In the book, McDougall talks about how the tribe would put the chia seeds in water and they would create a gel for drinking. This is because chia seeds are hydrophyllic - that hold around 10 times their weight in water. For athletes, this is a good thing, helping hydration during exercise. This also happens in your stomach (even if you eat the seeds raw) and some believe that the gel coats the stomach and restricts the absorption of calories, making chia a possible diet aid.
Two tablespoons of Chia seeds also have a respectable amount of antioxidants, fiber (7 grams), protein (4 grams) and calcium (205 milligrams).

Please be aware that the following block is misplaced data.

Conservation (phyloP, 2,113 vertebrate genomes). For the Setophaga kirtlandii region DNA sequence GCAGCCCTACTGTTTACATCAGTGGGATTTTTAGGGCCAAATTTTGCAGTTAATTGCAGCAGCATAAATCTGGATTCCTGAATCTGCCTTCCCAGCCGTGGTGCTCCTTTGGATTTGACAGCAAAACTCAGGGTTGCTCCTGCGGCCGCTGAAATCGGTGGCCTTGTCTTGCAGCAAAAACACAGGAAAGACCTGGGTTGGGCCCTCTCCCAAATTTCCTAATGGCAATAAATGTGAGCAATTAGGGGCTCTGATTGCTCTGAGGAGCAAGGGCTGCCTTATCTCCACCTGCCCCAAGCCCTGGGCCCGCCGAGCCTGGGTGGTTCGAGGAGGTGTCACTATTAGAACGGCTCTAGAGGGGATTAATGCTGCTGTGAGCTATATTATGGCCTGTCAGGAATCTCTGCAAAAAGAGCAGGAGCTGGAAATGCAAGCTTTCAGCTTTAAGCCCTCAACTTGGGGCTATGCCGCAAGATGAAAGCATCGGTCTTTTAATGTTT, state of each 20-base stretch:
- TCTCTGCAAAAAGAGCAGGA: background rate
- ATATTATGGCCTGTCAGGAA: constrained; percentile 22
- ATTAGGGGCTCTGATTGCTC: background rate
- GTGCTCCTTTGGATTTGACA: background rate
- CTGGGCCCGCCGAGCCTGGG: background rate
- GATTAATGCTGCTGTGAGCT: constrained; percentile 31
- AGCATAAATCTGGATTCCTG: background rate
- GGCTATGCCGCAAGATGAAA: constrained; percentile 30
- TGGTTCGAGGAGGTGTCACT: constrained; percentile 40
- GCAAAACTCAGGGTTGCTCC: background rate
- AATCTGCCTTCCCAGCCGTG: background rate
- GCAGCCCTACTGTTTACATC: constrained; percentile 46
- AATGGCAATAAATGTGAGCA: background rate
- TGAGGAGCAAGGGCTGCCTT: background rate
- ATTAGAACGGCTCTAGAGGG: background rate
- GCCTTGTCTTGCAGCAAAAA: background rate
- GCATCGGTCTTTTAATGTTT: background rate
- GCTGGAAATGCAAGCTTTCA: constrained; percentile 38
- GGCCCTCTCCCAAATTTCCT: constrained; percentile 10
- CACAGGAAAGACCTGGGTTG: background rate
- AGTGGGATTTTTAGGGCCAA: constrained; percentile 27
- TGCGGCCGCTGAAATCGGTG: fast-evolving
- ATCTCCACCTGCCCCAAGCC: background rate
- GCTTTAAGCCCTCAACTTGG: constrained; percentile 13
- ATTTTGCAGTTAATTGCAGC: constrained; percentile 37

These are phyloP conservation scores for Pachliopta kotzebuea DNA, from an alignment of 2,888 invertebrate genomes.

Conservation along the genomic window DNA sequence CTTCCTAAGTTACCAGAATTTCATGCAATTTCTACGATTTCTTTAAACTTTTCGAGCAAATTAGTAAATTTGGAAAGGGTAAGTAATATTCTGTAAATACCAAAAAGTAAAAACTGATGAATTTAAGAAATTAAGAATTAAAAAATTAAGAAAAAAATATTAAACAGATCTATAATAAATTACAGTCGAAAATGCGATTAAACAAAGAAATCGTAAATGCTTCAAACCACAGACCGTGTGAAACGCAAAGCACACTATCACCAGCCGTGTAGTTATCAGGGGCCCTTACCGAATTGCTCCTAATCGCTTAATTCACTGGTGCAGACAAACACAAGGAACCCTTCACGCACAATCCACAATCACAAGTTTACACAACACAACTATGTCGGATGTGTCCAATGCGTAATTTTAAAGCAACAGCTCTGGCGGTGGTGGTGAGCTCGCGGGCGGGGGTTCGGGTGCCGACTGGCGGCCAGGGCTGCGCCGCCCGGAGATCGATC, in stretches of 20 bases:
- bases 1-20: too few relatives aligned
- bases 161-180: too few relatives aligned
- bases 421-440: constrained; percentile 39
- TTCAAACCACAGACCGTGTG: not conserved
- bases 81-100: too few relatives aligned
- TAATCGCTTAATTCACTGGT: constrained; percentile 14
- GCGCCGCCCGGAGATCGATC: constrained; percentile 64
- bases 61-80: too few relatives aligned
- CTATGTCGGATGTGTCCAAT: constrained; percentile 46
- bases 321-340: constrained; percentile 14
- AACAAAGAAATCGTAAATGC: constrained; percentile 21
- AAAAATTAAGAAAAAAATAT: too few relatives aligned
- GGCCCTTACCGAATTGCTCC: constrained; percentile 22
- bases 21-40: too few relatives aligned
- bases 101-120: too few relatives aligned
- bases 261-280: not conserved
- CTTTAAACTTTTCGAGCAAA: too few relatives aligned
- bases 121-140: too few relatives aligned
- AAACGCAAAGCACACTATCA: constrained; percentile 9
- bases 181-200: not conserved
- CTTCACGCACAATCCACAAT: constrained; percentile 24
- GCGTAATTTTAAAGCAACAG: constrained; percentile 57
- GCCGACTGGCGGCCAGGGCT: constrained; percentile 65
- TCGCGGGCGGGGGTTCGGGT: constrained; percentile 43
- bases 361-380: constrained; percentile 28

What I like about the claims about the health benefits of chia is that they are rooted in a verifiable fact: Chia has a lot of really great nutrients. That is pretty much good enough for me to understand why chia seeds might be a healthy addition to a good diet.
What I can't figure out is why no one has really heard of chia. Sure, you can find chia seeds in health food stores, but flax seeds are much more popular, have less omega-3s and are inconvenient (requiring fresh grinding). Perhaps because of the seeds strange connection to Chia Pets? I'm not sure, but I will be giving chia seeds a try by sprinkling on salads, mixing them in with yogurt and (when I am feeling brave) putting them in water, waiting 30 minutes and trying some "chia Jell-o."
Nutrition Data. Chia Seeds